Shooting victim was 'an excellent mother'

August 03, 2006|by KAREN HANNA

HAGERSTOWN - A Hagerstown woman who was killed in the first block of East Franklin Street likely was headed home to her baby when gunfire erupted, her stepmother said Wednesday.

"She was just loved by everybody, so I don't understand why this had to happen. I don't see her having any kind of enemies at all," Talita Rodriguez, 35, said as she sat across the street from a memorial to her stepdaughter.

Trisiviah Rodriguez, 20, died early Monday. Demetrius "Meech" Pierre McDaniels, 27, of 1052 D Noland Drive in Hagerstown, remained behind bars on murder charges Wednesday night.

According to family members and friends, Rodriguez was planning to start classes to become a medical assistant.

Friends and family held a sign Wednesday asking for donations to help support her daughter, Taliss, who they said turned 4 months old Tuesday.


"She was an excellent mother. I never seen no one love their children just like I love my children. You're just like so excited to be a mom," said Talita Rodriguez, the mother of two daughters and a son.

Strangers and neighbors offered water, food, money and hugs as they walked past the donation site. Across the street, near a building at 65 E. Franklin St., flowers and teddy bears marked the spot where Rodriguez said she saw her stepdaughter lying after shots rang out.

"You didn't see her without a smile. If you saw her without a smile, it was because she was going through another trial or tribulation in her life, but that's everyone. She was a beautiful kid, very lovable," said Carla Dorm, 37, who worked with Rodriguez at the Serenity hair salon next to The Dagmar Hotel.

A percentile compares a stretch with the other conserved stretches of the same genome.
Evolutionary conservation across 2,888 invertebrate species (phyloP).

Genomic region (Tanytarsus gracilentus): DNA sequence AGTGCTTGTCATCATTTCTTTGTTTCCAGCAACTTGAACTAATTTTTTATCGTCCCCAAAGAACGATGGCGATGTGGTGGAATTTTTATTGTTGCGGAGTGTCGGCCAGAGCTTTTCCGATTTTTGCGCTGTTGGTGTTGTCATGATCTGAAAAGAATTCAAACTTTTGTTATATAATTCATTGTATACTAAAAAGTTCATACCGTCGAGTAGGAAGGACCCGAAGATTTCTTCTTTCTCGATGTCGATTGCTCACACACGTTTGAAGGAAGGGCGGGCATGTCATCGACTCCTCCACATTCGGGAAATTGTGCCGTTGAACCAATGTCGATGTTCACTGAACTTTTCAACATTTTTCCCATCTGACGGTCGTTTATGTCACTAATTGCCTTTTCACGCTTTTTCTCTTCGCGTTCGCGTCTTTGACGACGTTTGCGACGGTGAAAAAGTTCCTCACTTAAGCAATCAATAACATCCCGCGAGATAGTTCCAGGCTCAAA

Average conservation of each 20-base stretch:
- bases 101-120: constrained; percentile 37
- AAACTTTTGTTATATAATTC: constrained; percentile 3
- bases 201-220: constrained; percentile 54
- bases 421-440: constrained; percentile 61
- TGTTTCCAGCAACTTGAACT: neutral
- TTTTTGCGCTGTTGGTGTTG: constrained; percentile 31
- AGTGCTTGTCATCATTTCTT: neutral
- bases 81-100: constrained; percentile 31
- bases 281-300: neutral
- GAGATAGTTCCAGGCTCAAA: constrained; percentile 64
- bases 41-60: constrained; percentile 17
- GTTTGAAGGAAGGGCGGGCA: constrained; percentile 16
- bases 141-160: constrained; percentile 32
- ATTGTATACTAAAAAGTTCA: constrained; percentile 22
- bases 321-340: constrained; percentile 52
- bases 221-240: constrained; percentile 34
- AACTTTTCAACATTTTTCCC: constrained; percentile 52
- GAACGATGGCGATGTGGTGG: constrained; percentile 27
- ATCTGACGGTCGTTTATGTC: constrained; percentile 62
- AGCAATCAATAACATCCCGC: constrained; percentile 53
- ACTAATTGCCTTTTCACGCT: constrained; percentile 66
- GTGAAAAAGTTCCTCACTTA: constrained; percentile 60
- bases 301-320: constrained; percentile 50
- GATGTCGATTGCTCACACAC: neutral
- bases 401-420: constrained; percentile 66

According to Talita Rodriguez, Trisiviah Rodriguez left her daughter with her stepsister at her home on East Antietam Street while she went out friends. At about 11:30 p.m. Sunday, Talita Rodriguez, who lives at 53 E. Franklin St., said she went up the street to a store. Trisiviah Rodriguez, who was with a group of friends outside, waved to her stepmother and said Taliss was at home, Talita Rodriguez said.

Moments after returning home, Talita Rodriguez said she heard gunfire. She said she worried immediately that her stepdaughter was hit.

"It seems like the way she was headed - because she was headed up this side of the block - she was headed home, and she never made it," Rodriguez said.

As darkness fell Wednesday, candles at the memorial to Trisiviah Rodriguez continued to glow, and a lone police officer made his rounds by bicycle.

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